The last time Nine Inch Nails played a show in Europe, Trent Reznor said, “This is our last show in Europe for… I don’t know, maybe ever.” It was a blistering night on 14 July 2018, in Madrid, and I cautiously called his bluff right there and then. It wasn’t the first time Reznor was saying goodbye to Nine Inch Nails; in 2014 he dismantled the celebrated band, only to come back louder and angrier than ever in 2016/17 with a trio of thematically and narratively brilliant EPs, followed by a massive global tour with more than 50 dates. When he reluctantly bid us farewell that night in Spain, I wrote he would probably come back soon enough, perhaps after another batch of side ventures and awards.
Thankfully, this is exactly how things turned out. Since 2018, Academy Award winner Reznor became a two-time Academy Award winner – this time for a jazz soundtrack to 2020’s Soul, a Pixar film directed by Pete Docter and Kemp Powers. On top of this win, he and Atticus Ross have received rave reviews for Damon Lindelof’s Watchmen limited series soundtrack, and had yet another Academy Award nomination for Original Score for David Fincher’s Mank (2020). He also produced pop singer Halsey’s widely acclaimed 2021 album, If I Can’t Have Love, I Want Power. Indeed, as one of the most prolific and nowadays diverse producers in the business, Reznor has come a long way from America’s Designated Grumbler.
Nevertheless, the worry and anger are still very much there and there is arguably no angrier band in the mainstream than Nine Inch Nails. After Brexit, the mayhem of the Trump administration, several horrific war escalations threatening to crash the global economy, and the pandemic, it was as clear as day that Reznor would not let his linchpin – or his absolutely justifiable rage – go. With no new material to promote, this summer his band returns live for a mere handful of gigs in the UK and France, followed by ten dates in the US in the fall; and boy, are we glad they are.
By any reasonable assessment, Nine Inch Nails’ shows resonate the most in large venues but it’s hardly a secret that Reznor loves to blur lines and be close to the audience. Manchester’s O2 Apollo, with a capacity of 3,500, proves to be an almost intimate space, allowing for a raw, even carnal performance. Though Nine Inch Nails hasn’t played the city in eight and the venue in 15 years, this seemingly odd choice for an industrial metal performance is a blessing for the initiated – we know things are about to get nasty.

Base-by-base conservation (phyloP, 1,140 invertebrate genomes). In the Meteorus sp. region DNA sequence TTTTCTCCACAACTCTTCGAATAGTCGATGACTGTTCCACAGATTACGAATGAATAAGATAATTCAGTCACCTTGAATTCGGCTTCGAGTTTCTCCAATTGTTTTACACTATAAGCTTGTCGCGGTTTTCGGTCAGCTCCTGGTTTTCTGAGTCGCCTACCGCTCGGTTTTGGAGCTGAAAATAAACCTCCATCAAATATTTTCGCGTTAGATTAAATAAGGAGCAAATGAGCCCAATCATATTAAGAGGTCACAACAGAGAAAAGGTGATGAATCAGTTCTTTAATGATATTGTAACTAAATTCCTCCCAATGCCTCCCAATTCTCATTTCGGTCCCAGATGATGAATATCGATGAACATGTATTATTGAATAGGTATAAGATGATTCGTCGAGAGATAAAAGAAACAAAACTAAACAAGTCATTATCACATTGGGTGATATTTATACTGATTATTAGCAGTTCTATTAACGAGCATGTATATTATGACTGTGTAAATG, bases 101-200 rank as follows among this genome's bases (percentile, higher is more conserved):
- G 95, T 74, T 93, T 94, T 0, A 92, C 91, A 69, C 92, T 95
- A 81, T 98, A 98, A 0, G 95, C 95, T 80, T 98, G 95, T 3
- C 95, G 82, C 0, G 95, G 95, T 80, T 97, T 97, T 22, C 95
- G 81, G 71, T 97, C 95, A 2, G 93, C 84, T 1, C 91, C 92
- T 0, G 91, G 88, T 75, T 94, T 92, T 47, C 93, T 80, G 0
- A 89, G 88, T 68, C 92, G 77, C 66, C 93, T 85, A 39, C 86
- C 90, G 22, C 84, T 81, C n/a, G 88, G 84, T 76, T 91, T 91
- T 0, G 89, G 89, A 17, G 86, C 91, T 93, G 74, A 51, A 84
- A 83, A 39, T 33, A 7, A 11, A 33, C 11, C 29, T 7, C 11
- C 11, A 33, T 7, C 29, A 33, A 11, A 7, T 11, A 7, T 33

The night begins with a compelling performance from supporting act Yves Tumor, whose darkly complex arrangements and vocals cannot really take off inside a theater. Beautifully claustrophobic as the space may be, its acoustic is weak, something only a band like Nine Inch Nails can bypass with the sheer force of sound. Close to 9:00 pm, the space is packed and the smell of beer and sweat stuffs the nostrils. The audience is predominantly middle-aged, dressed in 50 shades of grey, and ready to go berserk, apart from several hundred folks hastily squeezing their way to a cold pint.
At nine, a cloud of thick smoke obscures the entire (tiny) stage and Reznor emerges, launching straight into the vocals of “Somewhat Damaged” without the guitar and drum intro. People throw their drinks screaming and push toward the rail, ready to go wild to the deafening guitar grind that will follow exactly 50 seconds later. Nine Inch Nails fans are pros, and the atmosphere of both anguish and ecstasy will last through the night.
At 57, Reznor is a monstrously experienced and effective performer, commanding the crowds from start to finish with nothing but his delivery. Dressed, as always, in a simple black trousers-shirt combo and a leather vest, he sneers, shouts, and slithers through the smoke while Atticus Ross, Ilan Rubin, Robin Finck, and Alessandro Cortini produce a palisade of noise. The show these veterans bring is a well-established affair where we know what to expect, which is easily one of the best live bands on earth. If there is a defining quality of a live Nine Inch Nails show, it is assault: an assault on the sensed produced by the backdrop, the music, the effects, the singing, or the lyrics, but mostly a combination of all. People come to a Nine Inch Nails concert to shake their fists, scream and release energy, and Reznor & co. always deliver.
The main surprise of the night is the setlist. Never the one to settle for monotony, Reznor is notorious for changing the setlist night after night, with only a small number of hits performed over years. Tonight we are treated to an assortment of the most vicious songs off The Fragile, his dark 1999 masterpiece, written during the height of Reznor’s years of alienation and personal woes. “Somewhat Damaged” is followed immediately by “The Day the World Went Away”, a properly apocalyptic piece used to promote McG’s 2009 film, Terminator Salvation, and the fourth season of Lisa Joy and Jonathan Nolan’s Westworld. Nobody, however, is very concerned about the songs which will be played, and for two solid reasons: one, all of Reznor’s songs are intense and, two, all of them are good or excellent.